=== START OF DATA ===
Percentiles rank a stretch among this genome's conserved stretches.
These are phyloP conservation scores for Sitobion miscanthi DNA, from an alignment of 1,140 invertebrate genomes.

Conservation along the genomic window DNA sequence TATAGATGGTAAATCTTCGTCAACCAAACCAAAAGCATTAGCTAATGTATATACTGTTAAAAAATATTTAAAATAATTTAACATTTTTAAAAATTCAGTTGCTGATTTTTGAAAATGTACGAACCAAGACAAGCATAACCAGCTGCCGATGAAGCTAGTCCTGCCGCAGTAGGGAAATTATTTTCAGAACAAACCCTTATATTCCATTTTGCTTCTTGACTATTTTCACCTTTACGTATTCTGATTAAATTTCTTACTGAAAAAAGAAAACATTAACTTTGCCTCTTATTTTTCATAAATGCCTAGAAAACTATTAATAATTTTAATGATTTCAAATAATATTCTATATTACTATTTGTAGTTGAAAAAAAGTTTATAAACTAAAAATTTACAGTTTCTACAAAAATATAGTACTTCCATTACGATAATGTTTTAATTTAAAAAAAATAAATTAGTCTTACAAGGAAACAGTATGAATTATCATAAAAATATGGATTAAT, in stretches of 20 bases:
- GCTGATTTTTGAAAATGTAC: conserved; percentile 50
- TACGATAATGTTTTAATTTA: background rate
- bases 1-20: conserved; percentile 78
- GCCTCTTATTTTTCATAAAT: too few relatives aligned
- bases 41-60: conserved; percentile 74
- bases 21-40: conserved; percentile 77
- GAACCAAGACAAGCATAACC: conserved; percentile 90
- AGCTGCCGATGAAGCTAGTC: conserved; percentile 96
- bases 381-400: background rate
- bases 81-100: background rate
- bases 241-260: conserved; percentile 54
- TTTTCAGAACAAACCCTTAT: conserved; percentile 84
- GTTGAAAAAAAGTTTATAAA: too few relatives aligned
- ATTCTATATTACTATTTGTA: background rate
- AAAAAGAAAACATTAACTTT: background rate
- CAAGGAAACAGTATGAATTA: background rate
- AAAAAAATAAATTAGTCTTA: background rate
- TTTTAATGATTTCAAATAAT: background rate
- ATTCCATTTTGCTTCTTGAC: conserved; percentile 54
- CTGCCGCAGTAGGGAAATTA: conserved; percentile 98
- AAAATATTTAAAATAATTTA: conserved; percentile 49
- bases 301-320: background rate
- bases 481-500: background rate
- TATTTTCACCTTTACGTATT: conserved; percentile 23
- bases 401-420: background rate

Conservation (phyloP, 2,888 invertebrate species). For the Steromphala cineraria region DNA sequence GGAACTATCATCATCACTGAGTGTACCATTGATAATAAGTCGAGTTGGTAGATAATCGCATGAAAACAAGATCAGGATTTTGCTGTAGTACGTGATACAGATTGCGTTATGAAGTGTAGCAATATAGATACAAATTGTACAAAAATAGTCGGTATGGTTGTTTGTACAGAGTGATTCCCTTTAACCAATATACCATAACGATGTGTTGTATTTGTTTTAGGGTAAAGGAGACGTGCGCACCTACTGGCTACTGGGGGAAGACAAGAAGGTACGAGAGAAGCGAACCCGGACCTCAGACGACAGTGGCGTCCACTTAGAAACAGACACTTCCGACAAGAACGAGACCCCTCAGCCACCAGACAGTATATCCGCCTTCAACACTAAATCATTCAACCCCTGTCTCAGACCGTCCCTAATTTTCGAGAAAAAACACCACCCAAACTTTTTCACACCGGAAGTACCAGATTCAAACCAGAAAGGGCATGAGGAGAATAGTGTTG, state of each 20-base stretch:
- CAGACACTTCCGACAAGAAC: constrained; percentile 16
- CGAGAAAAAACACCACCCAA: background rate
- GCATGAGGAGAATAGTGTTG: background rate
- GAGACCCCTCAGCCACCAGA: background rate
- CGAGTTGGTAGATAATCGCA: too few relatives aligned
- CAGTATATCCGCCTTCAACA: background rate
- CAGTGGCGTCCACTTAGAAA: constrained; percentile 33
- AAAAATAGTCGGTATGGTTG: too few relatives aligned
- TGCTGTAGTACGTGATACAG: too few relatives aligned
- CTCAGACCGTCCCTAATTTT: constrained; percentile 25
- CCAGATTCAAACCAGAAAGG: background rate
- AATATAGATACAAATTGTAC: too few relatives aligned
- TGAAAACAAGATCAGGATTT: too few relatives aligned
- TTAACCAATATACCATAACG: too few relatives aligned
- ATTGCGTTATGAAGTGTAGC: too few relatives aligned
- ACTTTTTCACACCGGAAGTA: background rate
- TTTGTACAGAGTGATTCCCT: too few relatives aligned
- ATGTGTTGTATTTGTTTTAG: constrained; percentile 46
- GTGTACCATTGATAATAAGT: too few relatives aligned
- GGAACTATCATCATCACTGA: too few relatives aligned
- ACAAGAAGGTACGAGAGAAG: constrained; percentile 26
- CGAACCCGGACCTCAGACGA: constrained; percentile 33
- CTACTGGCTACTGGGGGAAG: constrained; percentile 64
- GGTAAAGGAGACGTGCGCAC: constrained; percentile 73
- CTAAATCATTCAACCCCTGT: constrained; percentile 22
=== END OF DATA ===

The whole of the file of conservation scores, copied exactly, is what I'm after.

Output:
Percentiles rank a stretch among this genome's conserved stretches.
These are phyloP conservation scores for Sitobion miscanthi DNA, from an alignment of 1,140 invertebrate genomes.

Conservation along the genomic window DNA sequence TATAGATGGTAAATCTTCGTCAACCAAACCAAAAGCATTAGCTAATGTATATACTGTTAAAAAATATTTAAAATAATTTAACATTTTTAAAAATTCAGTTGCTGATTTTTGAAAATGTACGAACCAAGACAAGCATAACCAGCTGCCGATGAAGCTAGTCCTGCCGCAGTAGGGAAATTATTTTCAGAACAAACCCTTATATTCCATTTTGCTTCTTGACTATTTTCACCTTTACGTATTCTGATTAAATTTCTTACTGAAAAAAGAAAACATTAACTTTGCCTCTTATTTTTCATAAATGCCTAGAAAACTATTAATAATTTTAATGATTTCAAATAATATTCTATATTACTATTTGTAGTTGAAAAAAAGTTTATAAACTAAAAATTTACAGTTTCTACAAAAATATAGTACTTCCATTACGATAATGTTTTAATTTAAAAAAAATAAATTAGTCTTACAAGGAAACAGTATGAATTATCATAAAAATATGGATTAAT, in stretches of 20 bases:
- GCTGATTTTTGAAAATGTAC: conserved; percentile 50
- TACGATAATGTTTTAATTTA: background rate
- bases 1-20: conserved; percentile 78
- GCCTCTTATTTTTCATAAAT: too few relatives aligned
- bases 41-60: conserved; percentile 74
- bases 21-40: conserved; percentile 77
- GAACCAAGACAAGCATAACC: conserved; percentile 90
- AGCTGCCGATGAAGCTAGTC: conserved; percentile 96
- bases 381-400: background rate
- bases 81-100: background rate
- bases 241-260: conserved; percentile 54
- TTTTCAGAACAAACCCTTAT: conserved; percentile 84
- GTTGAAAAAAAGTTTATAAA: too few relatives aligned
- ATTCTATATTACTATTTGTA: background rate
- AAAAAGAAAACATTAACTTT: background rate
- CAAGGAAACAGTATGAATTA: background rate
- AAAAAAATAAATTAGTCTTA: background rate
- TTTTAATGATTTCAAATAAT: background rate
- ATTCCATTTTGCTTCTTGAC: conserved; percentile 54
- CTGCCGCAGTAGGGAAATTA: conserved; percentile 98
- AAAATATTTAAAATAATTTA: conserved; percentile 49
- bases 301-320: background rate
- bases 481-500: background rate
- TATTTTCACCTTTACGTATT: conserved; percentile 23
- bases 401-420: background rate

Conservation (phyloP, 2,888 invertebrate species). For the Steromphala cineraria region DNA sequence GGAACTATCATCATCACTGAGTGTACCATTGATAATAAGTCGAGTTGGTAGATAATCGCATGAAAACAAGATCAGGATTTTGCTGTAGTACGTGATACAGATTGCGTTATGAAGTGTAGCAATATAGATACAAATTGTACAAAAATAGTCGGTATGGTTGTTTGTACAGAGTGATTCCCTTTAACCAATATACCATAACGATGTGTTGTATTTGTTTTAGGGTAAAGGAGACGTGCGCACCTACTGGCTACTGGGGGAAGACAAGAAGGTACGAGAGAAGCGAACCCGGACCTCAGACGACAGTGGCGTCCACTTAGAAACAGACACTTCCGACAAGAACGAGACCCCTCAGCCACCAGACAGTATATCCGCCTTCAACACTAAATCATTCAACCCCTGTCTCAGACCGTCCCTAATTTTCGAGAAAAAACACCACCCAAACTTTTTCACACCGGAAGTACCAGATTCAAACCAGAAAGGGCATGAGGAGAATAGTGTTG, state of each 20-base stretch:
- CAGACACTTCCGACAAGAAC: constrained; percentile 16
- CGAGAAAAAACACCACCCAA: background rate
- GCATGAGGAGAATAGTGTTG: background rate
- GAGACCCCTCAGCCACCAGA: background rate
- CGAGTTGGTAGATAATCGCA: too few relatives aligned
- CAGTATATCCGCCTTCAACA: background rate
- CAGTGGCGTCCACTTAGAAA: constrained; percentile 33
- AAAAATAGTCGGTATGGTTG: too few relatives aligned
- TGCTGTAGTACGTGATACAG: too few relatives aligned
- CTCAGACCGTCCCTAATTTT: constrained; percentile 25
- CCAGATTCAAACCAGAAAGG: background rate
- AATATAGATACAAATTGTAC: too few relatives aligned
- TGAAAACAAGATCAGGATTT: too few relatives aligned
- TTAACCAATATACCATAACG: too few relatives aligned
- ATTGCGTTATGAAGTGTAGC: too few relatives aligned
- ACTTTTTCACACCGGAAGTA: background rate
- TTTGTACAGAGTGATTCCCT: too few relatives aligned
- ATGTGTTGTATTTGTTTTAG: constrained; percentile 46
- GTGTACCATTGATAATAAGT: too few relatives aligned
- GGAACTATCATCATCACTGA: too few relatives aligned
- ACAAGAAGGTACGAGAGAAG: constrained; percentile 26
- CGAACCCGGACCTCAGACGA: constrained; percentile 33
- CTACTGGCTACTGGGGGAAG: constrained; percentile 64
- GGTAAAGGAGACGTGCGCAC: constrained; percentile 73
- CTAAATCATTCAACCCCTGT: constrained; percentile 22